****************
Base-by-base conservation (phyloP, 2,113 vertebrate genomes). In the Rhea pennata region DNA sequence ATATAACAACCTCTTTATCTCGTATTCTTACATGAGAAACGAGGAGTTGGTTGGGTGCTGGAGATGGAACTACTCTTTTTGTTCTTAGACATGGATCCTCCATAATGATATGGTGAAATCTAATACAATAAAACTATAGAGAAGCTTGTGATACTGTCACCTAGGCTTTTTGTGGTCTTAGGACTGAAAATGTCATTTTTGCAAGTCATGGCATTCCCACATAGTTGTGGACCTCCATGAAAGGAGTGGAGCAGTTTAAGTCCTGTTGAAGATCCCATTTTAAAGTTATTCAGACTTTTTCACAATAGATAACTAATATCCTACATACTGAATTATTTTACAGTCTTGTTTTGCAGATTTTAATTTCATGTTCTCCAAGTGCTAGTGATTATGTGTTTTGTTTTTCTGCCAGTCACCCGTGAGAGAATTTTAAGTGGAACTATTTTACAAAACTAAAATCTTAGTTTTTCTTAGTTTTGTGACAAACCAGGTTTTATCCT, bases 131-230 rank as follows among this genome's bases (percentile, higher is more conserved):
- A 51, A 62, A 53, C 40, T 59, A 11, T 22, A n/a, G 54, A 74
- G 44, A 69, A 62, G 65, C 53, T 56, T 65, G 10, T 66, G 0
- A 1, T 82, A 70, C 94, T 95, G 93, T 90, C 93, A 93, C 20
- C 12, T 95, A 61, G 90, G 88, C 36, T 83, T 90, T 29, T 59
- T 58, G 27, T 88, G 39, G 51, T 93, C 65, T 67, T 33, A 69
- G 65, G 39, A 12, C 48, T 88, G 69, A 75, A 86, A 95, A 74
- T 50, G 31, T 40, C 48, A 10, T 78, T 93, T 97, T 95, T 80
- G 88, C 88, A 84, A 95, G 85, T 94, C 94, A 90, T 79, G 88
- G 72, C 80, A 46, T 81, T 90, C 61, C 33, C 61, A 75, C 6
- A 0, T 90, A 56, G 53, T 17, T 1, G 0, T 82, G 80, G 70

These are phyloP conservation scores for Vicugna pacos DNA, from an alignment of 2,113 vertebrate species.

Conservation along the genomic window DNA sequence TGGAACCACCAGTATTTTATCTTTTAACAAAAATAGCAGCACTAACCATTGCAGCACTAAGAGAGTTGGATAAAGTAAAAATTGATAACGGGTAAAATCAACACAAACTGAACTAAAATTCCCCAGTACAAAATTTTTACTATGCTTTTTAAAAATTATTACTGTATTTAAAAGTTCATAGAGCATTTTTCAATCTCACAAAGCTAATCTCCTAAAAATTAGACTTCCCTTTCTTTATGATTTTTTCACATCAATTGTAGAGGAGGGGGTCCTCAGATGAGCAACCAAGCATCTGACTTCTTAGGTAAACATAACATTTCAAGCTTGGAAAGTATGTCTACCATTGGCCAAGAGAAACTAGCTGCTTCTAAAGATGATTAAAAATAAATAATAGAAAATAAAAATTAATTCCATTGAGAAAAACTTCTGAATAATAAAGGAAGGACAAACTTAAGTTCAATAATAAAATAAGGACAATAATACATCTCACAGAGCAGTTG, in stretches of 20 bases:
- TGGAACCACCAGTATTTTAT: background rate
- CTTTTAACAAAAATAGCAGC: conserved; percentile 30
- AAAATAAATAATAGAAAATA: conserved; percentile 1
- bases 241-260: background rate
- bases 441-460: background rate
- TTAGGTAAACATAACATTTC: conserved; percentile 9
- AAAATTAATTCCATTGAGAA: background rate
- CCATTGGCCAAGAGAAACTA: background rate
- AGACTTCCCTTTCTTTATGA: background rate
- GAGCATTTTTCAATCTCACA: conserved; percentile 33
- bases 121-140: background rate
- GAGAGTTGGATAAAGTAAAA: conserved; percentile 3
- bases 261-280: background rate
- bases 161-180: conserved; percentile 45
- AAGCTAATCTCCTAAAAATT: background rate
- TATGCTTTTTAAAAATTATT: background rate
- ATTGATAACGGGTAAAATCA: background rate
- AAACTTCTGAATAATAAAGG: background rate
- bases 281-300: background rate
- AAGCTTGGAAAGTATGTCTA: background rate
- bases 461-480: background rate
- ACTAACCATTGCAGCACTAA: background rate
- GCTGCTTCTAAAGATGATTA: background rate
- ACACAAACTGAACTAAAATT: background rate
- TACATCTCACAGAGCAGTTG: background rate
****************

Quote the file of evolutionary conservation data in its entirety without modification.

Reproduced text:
Base-by-base conservation (phyloP, 2,113 vertebrate genomes). In the Rhea pennata region DNA sequence ATATAACAACCTCTTTATCTCGTATTCTTACATGAGAAACGAGGAGTTGGTTGGGTGCTGGAGATGGAACTACTCTTTTTGTTCTTAGACATGGATCCTCCATAATGATATGGTGAAATCTAATACAATAAAACTATAGAGAAGCTTGTGATACTGTCACCTAGGCTTTTTGTGGTCTTAGGACTGAAAATGTCATTTTTGCAAGTCATGGCATTCCCACATAGTTGTGGACCTCCATGAAAGGAGTGGAGCAGTTTAAGTCCTGTTGAAGATCCCATTTTAAAGTTATTCAGACTTTTTCACAATAGATAACTAATATCCTACATACTGAATTATTTTACAGTCTTGTTTTGCAGATTTTAATTTCATGTTCTCCAAGTGCTAGTGATTATGTGTTTTGTTTTTCTGCCAGTCACCCGTGAGAGAATTTTAAGTGGAACTATTTTACAAAACTAAAATCTTAGTTTTTCTTAGTTTTGTGACAAACCAGGTTTTATCCT, bases 131-230 rank as follows among this genome's bases (percentile, higher is more conserved):
- A 51, A 62, A 53, C 40, T 59, A 11, T 22, A n/a, G 54, A 74
- G 44, A 69, A 62, G 65, C 53, T 56, T 65, G 10, T 66, G 0
- A 1, T 82, A 70, C 94, T 95, G 93, T 90, C 93, A 93, C 20
- C 12, T 95, A 61, G 90, G 88, C 36, T 83, T 90, T 29, T 59
- T 58, G 27, T 88, G 39, G 51, T 93, C 65, T 67, T 33, A 69
- G 65, G 39, A 12, C 48, T 88, G 69, A 75, A 86, A 95, A 74
- T 50, G 31, T 40, C 48, A 10, T 78, T 93, T 97, T 95, T 80
- G 88, C 88, A 84, A 95, G 85, T 94, C 94, A 90, T 79, G 88
- G 72, C 80, A 46, T 81, T 90, C 61, C 33, C 61, A 75, C 6
- A 0, T 90, A 56, G 53, T 17, T 1, G 0, T 82, G 80, G 70

These are phyloP conservation scores for Vicugna pacos DNA, from an alignment of 2,113 vertebrate species.

Conservation along the genomic window DNA sequence TGGAACCACCAGTATTTTATCTTTTAACAAAAATAGCAGCACTAACCATTGCAGCACTAAGAGAGTTGGATAAAGTAAAAATTGATAACGGGTAAAATCAACACAAACTGAACTAAAATTCCCCAGTACAAAATTTTTACTATGCTTTTTAAAAATTATTACTGTATTTAAAAGTTCATAGAGCATTTTTCAATCTCACAAAGCTAATCTCCTAAAAATTAGACTTCCCTTTCTTTATGATTTTTTCACATCAATTGTAGAGGAGGGGGTCCTCAGATGAGCAACCAAGCATCTGACTTCTTAGGTAAACATAACATTTCAAGCTTGGAAAGTATGTCTACCATTGGCCAAGAGAAACTAGCTGCTTCTAAAGATGATTAAAAATAAATAATAGAAAATAAAAATTAATTCCATTGAGAAAAACTTCTGAATAATAAAGGAAGGACAAACTTAAGTTCAATAATAAAATAAGGACAATAATACATCTCACAGAGCAGTTG, in stretches of 20 bases:
- TGGAACCACCAGTATTTTAT: background rate
- CTTTTAACAAAAATAGCAGC: conserved; percentile 30
- AAAATAAATAATAGAAAATA: conserved; percentile 1
- bases 241-260: background rate
- bases 441-460: background rate
- TTAGGTAAACATAACATTTC: conserved; percentile 9
- AAAATTAATTCCATTGAGAA: background rate
- CCATTGGCCAAGAGAAACTA: background rate
- AGACTTCCCTTTCTTTATGA: background rate
- GAGCATTTTTCAATCTCACA: conserved; percentile 33
- bases 121-140: background rate
- GAGAGTTGGATAAAGTAAAA: conserved; percentile 3
- bases 261-280: background rate
- bases 161-180: conserved; percentile 45
- AAGCTAATCTCCTAAAAATT: background rate
- TATGCTTTTTAAAAATTATT: background rate
- ATTGATAACGGGTAAAATCA: background rate
- AAACTTCTGAATAATAAAGG: background rate
- bases 281-300: background rate
- AAGCTTGGAAAGTATGTCTA: background rate
- bases 461-480: background rate
- ACTAACCATTGCAGCACTAA: background rate
- GCTGCTTCTAAAGATGATTA: background rate
- ACACAAACTGAACTAAAATT: background rate
- TACATCTCACAGAGCAGTTG: background rate